March 13, 2013 – Vol.17 No. 52

NICKEL ZINC AS LITHIUM ALTERNATIVE?
by Bruce Mulliken, Green Energy News

Don't put all your eggs in one basket, as the saying goes. Right now, electric and plug-in hybrid vehicle builders are mostly steering towards lithium-ion batteries – in various electro-chemistries – for their car and truck offerings. Apparently these companies are run by gamblers, since there's no guarantee that lithium-reliant batteries will pan out and be at the core of clean cars worldwide.

The risks are enormous for the whole clean car industry. One failed car line due to lithium battery "issues" could bring the entire battery electric vehicle movement to an end, not to recover for decades. "See, we told you so!", will say skeptics of plug-in cars and trucks.

Those "issues" are no laughing matter and should be taken seriously by all invested. Aside from safety, as illustrated by Boeing's Dreamliner Li-ion battery problem, along with the difficulty in obtaining this relatively rare metal, "issues" mostly revolve around money, that is, the cost of those lithium-dependent batteries. If costs don't drop many fold, the vehicles, whose high prices are determined their lithium-ion battery packs, may be sent to the graveyard of failed technologies. The issue of cost comes down to the battery manufacturers.

While the costs of manufacturing Li-ion batteries are only known by the bean-counters and management of individual companies, some of the costs are certainly related to the complexity and difficulty of manufacturing the batteries. And, along that note, manufacturing processes are a closely guarded secrets, so you'll find no detailed white paper as to how and what processes are used by each manufacturer. Production of cells must be extremely expensive, even when battery cells are assembled in nations with very low labor costs. In other words making lithium-ion battery cells isn't easy and if it isn't easy it won't be cheap no matter how cheap low skilled labor gets.

With hundreds of cells per lithium-ion battery pack, costs will remain high unless there's some manufacturing breakthrough that allows allows cells to be assembled in the blink of an eye almost totally by machines. We'll know when that breakthrough comes when cell prices plummet.

It's a little crazy to carry around a whole basket of eggs waiting for a breakthrough. A stumble can come at any time. Forward thinking vehicle developers should be looking for battery alternatives - just in case. Zinc-air is a possibility and batteries are available commercially for testing. Yet, while some companies claim zinc air chemistry is electrochemically rechargeable, there doesn't seem to be any available on the market. Another possibility is Thomas Edison's favorite, Nickel-Zinc chemistry (patented first in 1901). Slowly, with improvements since then, this electrochemistry has coming back to life with PowerGenix, of California, offering small AA and AAA sizes (with charger, but with larger car battery-sized units being built and tested including substituting NiZn in a Toyota Prius for its Nickel-metal hydride (NiMH) battery pack.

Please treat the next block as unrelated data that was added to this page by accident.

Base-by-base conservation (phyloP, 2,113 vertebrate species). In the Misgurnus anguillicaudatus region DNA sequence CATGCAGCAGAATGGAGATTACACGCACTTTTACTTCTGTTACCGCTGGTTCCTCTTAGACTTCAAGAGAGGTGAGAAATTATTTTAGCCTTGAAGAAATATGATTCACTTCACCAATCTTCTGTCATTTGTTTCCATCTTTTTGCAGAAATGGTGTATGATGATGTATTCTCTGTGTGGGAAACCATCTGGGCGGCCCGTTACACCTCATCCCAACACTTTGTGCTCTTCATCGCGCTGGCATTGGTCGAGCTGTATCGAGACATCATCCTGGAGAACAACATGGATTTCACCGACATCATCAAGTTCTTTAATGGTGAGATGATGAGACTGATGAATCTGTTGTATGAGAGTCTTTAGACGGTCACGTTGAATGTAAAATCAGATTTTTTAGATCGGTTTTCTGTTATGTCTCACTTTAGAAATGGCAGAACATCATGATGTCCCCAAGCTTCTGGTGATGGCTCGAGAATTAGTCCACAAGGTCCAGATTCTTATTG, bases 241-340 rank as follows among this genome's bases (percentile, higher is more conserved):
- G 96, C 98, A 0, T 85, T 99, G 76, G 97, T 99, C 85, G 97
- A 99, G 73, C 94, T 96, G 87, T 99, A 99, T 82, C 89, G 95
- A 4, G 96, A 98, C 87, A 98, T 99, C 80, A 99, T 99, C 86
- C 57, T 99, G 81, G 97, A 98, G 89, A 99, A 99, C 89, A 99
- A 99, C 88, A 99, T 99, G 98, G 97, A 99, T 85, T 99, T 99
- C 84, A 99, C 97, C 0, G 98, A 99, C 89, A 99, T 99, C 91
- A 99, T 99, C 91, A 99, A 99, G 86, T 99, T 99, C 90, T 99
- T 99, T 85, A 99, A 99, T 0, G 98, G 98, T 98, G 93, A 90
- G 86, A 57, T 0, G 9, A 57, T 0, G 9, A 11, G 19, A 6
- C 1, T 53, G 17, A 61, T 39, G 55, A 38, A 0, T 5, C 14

Both Nickel and Zinc are easily obtainable on the planet and require no special needs on the production line (to the point where batteries can be made with existing equipment used for other electro-chemistries.) The batteries won't catch fire under any circumstances. Further, the batteries are easily and endlessly recycled, something that can't be said for lithium-ion.

If there's a drawback it's less power and energy density and less voltage per cell than lithium-ion as well as fewer times the batteries can be recharged. (Even those drawbacks are debatable among battery experts.) Still, at substantially less cost, as much as half, they're worth a look. The batteries are more easily compared with NiMH, but at less cost there as well. PowerGenix thinks its batteries are better suited to hybrids than plug-in electrics because of the similarities in performance to NiMH batteries. However, some of the longest distances ever recorded in electric vehicles were equipped with NiMH batteries, so there you go.

Electronics Bus has a good comparision of NiZn vs Lithium-Ion and other chemistries.

 

Links.

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